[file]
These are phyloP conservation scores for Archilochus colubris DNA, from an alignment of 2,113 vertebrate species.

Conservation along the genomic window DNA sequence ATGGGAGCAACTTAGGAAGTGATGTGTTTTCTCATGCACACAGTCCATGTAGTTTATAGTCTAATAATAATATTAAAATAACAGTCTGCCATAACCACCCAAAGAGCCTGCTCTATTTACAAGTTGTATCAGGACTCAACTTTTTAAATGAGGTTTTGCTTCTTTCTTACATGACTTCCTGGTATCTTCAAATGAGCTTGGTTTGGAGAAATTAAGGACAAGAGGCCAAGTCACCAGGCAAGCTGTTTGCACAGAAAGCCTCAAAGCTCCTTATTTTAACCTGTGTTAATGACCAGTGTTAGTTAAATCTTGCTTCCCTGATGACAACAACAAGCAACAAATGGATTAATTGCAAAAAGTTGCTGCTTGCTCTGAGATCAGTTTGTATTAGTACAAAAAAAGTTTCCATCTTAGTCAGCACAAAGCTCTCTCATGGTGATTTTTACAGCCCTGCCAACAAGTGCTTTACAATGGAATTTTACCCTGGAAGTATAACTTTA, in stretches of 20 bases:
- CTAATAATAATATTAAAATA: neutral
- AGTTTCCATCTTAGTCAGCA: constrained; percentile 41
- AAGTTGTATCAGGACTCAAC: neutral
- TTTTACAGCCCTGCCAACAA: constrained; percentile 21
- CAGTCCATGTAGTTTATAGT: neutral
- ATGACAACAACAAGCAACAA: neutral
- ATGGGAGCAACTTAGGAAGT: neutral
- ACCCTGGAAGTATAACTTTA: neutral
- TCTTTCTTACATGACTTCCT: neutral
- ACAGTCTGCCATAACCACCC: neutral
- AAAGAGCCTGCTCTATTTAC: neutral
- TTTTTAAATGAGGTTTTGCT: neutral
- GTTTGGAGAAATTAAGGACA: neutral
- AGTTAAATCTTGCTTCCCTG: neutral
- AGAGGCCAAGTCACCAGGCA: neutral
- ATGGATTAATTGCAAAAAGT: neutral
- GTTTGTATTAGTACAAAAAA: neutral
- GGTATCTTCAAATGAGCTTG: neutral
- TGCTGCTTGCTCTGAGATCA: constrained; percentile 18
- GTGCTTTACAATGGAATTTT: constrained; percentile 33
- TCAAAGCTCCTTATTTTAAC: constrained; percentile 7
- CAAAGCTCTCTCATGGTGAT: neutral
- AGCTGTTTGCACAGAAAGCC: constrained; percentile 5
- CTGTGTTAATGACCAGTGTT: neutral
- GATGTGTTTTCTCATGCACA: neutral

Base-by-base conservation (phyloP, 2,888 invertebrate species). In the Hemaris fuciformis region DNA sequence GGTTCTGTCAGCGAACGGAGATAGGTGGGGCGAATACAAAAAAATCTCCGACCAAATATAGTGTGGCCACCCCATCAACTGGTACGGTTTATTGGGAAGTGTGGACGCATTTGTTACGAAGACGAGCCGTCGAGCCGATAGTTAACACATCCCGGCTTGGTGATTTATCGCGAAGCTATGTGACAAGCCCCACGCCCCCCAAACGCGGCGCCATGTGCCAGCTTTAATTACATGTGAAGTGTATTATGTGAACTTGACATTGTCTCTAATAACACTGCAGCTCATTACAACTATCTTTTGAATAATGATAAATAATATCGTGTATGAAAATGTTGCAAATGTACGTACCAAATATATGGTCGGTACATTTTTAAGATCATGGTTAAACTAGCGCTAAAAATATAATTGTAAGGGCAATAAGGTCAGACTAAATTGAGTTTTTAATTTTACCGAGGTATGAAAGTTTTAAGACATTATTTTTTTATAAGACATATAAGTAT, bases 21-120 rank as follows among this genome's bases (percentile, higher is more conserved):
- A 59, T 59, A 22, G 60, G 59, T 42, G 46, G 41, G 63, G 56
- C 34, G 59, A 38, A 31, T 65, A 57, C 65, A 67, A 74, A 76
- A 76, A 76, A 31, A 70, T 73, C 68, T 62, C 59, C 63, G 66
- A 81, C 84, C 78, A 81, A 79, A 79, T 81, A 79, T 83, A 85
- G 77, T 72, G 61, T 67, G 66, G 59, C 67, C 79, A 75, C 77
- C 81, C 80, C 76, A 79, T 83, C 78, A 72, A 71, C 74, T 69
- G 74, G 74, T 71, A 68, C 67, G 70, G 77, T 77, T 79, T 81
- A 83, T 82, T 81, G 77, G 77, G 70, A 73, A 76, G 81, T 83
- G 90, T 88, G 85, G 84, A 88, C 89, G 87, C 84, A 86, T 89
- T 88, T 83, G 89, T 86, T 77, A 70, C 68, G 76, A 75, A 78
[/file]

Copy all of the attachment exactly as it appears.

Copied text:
These are phyloP conservation scores for Archilochus colubris DNA, from an alignment of 2,113 vertebrate species.

Conservation along the genomic window DNA sequence ATGGGAGCAACTTAGGAAGTGATGTGTTTTCTCATGCACACAGTCCATGTAGTTTATAGTCTAATAATAATATTAAAATAACAGTCTGCCATAACCACCCAAAGAGCCTGCTCTATTTACAAGTTGTATCAGGACTCAACTTTTTAAATGAGGTTTTGCTTCTTTCTTACATGACTTCCTGGTATCTTCAAATGAGCTTGGTTTGGAGAAATTAAGGACAAGAGGCCAAGTCACCAGGCAAGCTGTTTGCACAGAAAGCCTCAAAGCTCCTTATTTTAACCTGTGTTAATGACCAGTGTTAGTTAAATCTTGCTTCCCTGATGACAACAACAAGCAACAAATGGATTAATTGCAAAAAGTTGCTGCTTGCTCTGAGATCAGTTTGTATTAGTACAAAAAAAGTTTCCATCTTAGTCAGCACAAAGCTCTCTCATGGTGATTTTTACAGCCCTGCCAACAAGTGCTTTACAATGGAATTTTACCCTGGAAGTATAACTTTA, in stretches of 20 bases:
- CTAATAATAATATTAAAATA: neutral
- AGTTTCCATCTTAGTCAGCA: constrained; percentile 41
- AAGTTGTATCAGGACTCAAC: neutral
- TTTTACAGCCCTGCCAACAA: constrained; percentile 21
- CAGTCCATGTAGTTTATAGT: neutral
- ATGACAACAACAAGCAACAA: neutral
- ATGGGAGCAACTTAGGAAGT: neutral
- ACCCTGGAAGTATAACTTTA: neutral
- TCTTTCTTACATGACTTCCT: neutral
- ACAGTCTGCCATAACCACCC: neutral
- AAAGAGCCTGCTCTATTTAC: neutral
- TTTTTAAATGAGGTTTTGCT: neutral
- GTTTGGAGAAATTAAGGACA: neutral
- AGTTAAATCTTGCTTCCCTG: neutral
- AGAGGCCAAGTCACCAGGCA: neutral
- ATGGATTAATTGCAAAAAGT: neutral
- GTTTGTATTAGTACAAAAAA: neutral
- GGTATCTTCAAATGAGCTTG: neutral
- TGCTGCTTGCTCTGAGATCA: constrained; percentile 18
- GTGCTTTACAATGGAATTTT: constrained; percentile 33
- TCAAAGCTCCTTATTTTAAC: constrained; percentile 7
- CAAAGCTCTCTCATGGTGAT: neutral
- AGCTGTTTGCACAGAAAGCC: constrained; percentile 5
- CTGTGTTAATGACCAGTGTT: neutral
- GATGTGTTTTCTCATGCACA: neutral

Base-by-base conservation (phyloP, 2,888 invertebrate species). In the Hemaris fuciformis region DNA sequence GGTTCTGTCAGCGAACGGAGATAGGTGGGGCGAATACAAAAAAATCTCCGACCAAATATAGTGTGGCCACCCCATCAACTGGTACGGTTTATTGGGAAGTGTGGACGCATTTGTTACGAAGACGAGCCGTCGAGCCGATAGTTAACACATCCCGGCTTGGTGATTTATCGCGAAGCTATGTGACAAGCCCCACGCCCCCCAAACGCGGCGCCATGTGCCAGCTTTAATTACATGTGAAGTGTATTATGTGAACTTGACATTGTCTCTAATAACACTGCAGCTCATTACAACTATCTTTTGAATAATGATAAATAATATCGTGTATGAAAATGTTGCAAATGTACGTACCAAATATATGGTCGGTACATTTTTAAGATCATGGTTAAACTAGCGCTAAAAATATAATTGTAAGGGCAATAAGGTCAGACTAAATTGAGTTTTTAATTTTACCGAGGTATGAAAGTTTTAAGACATTATTTTTTTATAAGACATATAAGTAT, bases 21-120 rank as follows among this genome's bases (percentile, higher is more conserved):
- A 59, T 59, A 22, G 60, G 59, T 42, G 46, G 41, G 63, G 56
- C 34, G 59, A 38, A 31, T 65, A 57, C 65, A 67, A 74, A 76
- A 76, A 76, A 31, A 70, T 73, C 68, T 62, C 59, C 63, G 66
- A 81, C 84, C 78, A 81, A 79, A 79, T 81, A 79, T 83, A 85
- G 77, T 72, G 61, T 67, G 66, G 59, C 67, C 79, A 75, C 77
- C 81, C 80, C 76, A 79, T 83, C 78, A 72, A 71, C 74, T 69
- G 74, G 74, T 71, A 68, C 67, G 70, G 77, T 77, T 79, T 81
- A 83, T 82, T 81, G 77, G 77, G 70, A 73, A 76, G 81, T 83
- G 90, T 88, G 85, G 84, A 88, C 89, G 87, C 84, A 86, T 89
- T 88, T 83, G 89, T 86, T 77, A 70, C 68, G 76, A 75, A 78